The global financial system is in a relatively stable state compared with seven years ago, so it’s not surprising that corporate executives are largely satisfied with their banks. But that doesn’t mean they have no plans of switching financial institutions or adding and subtracting to their stable of transactional banking partners.
Indeed, the Association for Financial Professionals’ latest Transaction Banking survey suggests companies have become very active and discriminating consumers of business banking products.
While 68% of finance executives are “highly satisfied” with their main banking partners, 23% are renegotiating banking contracts and 25% are “either actively seeking new banking partners in key [geographies] or have plans to move their business accordingly,” says the AFP report.
The survey, conducted in June, garnered responses from 259 global finance executives.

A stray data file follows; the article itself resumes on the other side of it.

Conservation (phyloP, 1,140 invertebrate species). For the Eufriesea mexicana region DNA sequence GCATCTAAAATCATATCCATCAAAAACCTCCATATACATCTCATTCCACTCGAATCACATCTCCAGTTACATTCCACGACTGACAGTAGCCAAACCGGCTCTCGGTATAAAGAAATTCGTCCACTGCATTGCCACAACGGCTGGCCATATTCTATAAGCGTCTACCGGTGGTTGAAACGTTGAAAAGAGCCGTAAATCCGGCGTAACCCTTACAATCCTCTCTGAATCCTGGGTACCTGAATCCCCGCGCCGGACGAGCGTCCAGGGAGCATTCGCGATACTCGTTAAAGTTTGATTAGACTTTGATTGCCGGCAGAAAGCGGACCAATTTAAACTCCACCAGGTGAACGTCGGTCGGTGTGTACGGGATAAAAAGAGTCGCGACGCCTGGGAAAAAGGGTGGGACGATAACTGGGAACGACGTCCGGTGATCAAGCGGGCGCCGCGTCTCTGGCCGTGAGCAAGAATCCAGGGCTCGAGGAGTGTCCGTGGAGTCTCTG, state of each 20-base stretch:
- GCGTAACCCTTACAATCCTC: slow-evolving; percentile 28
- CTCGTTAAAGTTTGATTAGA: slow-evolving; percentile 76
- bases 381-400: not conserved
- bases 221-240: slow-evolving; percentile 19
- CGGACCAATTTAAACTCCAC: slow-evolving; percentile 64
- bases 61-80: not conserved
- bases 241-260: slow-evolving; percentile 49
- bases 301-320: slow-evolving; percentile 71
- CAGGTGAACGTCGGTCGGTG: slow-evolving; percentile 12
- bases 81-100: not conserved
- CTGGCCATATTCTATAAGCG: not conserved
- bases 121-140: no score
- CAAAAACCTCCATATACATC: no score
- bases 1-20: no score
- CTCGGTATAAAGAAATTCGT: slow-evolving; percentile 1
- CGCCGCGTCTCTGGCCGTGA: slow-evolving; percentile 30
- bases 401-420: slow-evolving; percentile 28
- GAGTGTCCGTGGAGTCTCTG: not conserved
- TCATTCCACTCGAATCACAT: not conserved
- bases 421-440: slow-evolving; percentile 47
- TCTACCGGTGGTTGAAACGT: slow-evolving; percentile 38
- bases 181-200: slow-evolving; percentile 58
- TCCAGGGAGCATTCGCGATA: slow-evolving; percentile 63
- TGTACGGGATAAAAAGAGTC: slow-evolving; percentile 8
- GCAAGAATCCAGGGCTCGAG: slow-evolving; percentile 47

In what product areas are finance executives reviewing their banking strategies? With many companies set on the credit front, the majority are planning to focus on cash management (62%) and payment products (48%). Foreign-exchange products (including hedging) are another area of concern for 45% of finance executives, partly driven by the currency volatility that is cutting into some companies’ profits.
However, these bank strategy reviews might not be resulting in many changes to banking providers. A majority of finance executives in the AFP survey said they have maintained the same number of banking relationships during 2015. (The typical organization has six to ten banks, AFP says.) Another 30% have increased their banking partners, the most oft-cited reasons being to gain access to credit (28%) and to spread counterparty risk (24%). But given the potential greater costs of having numerous banking partners, others (13%) are consolidating their banking relationships this year.
“Over half [of that 13%] report the primary reason [they] are consolidating their banking relationships is to be cost-effective and exploit economies of scale,” says AFP. Somewhat surprisingly, small companies and privately held ones are the businesses that are making this cost-cutting move, even though they probably have fewer banking partners than large multinationals.
Other findings from the AFP survey: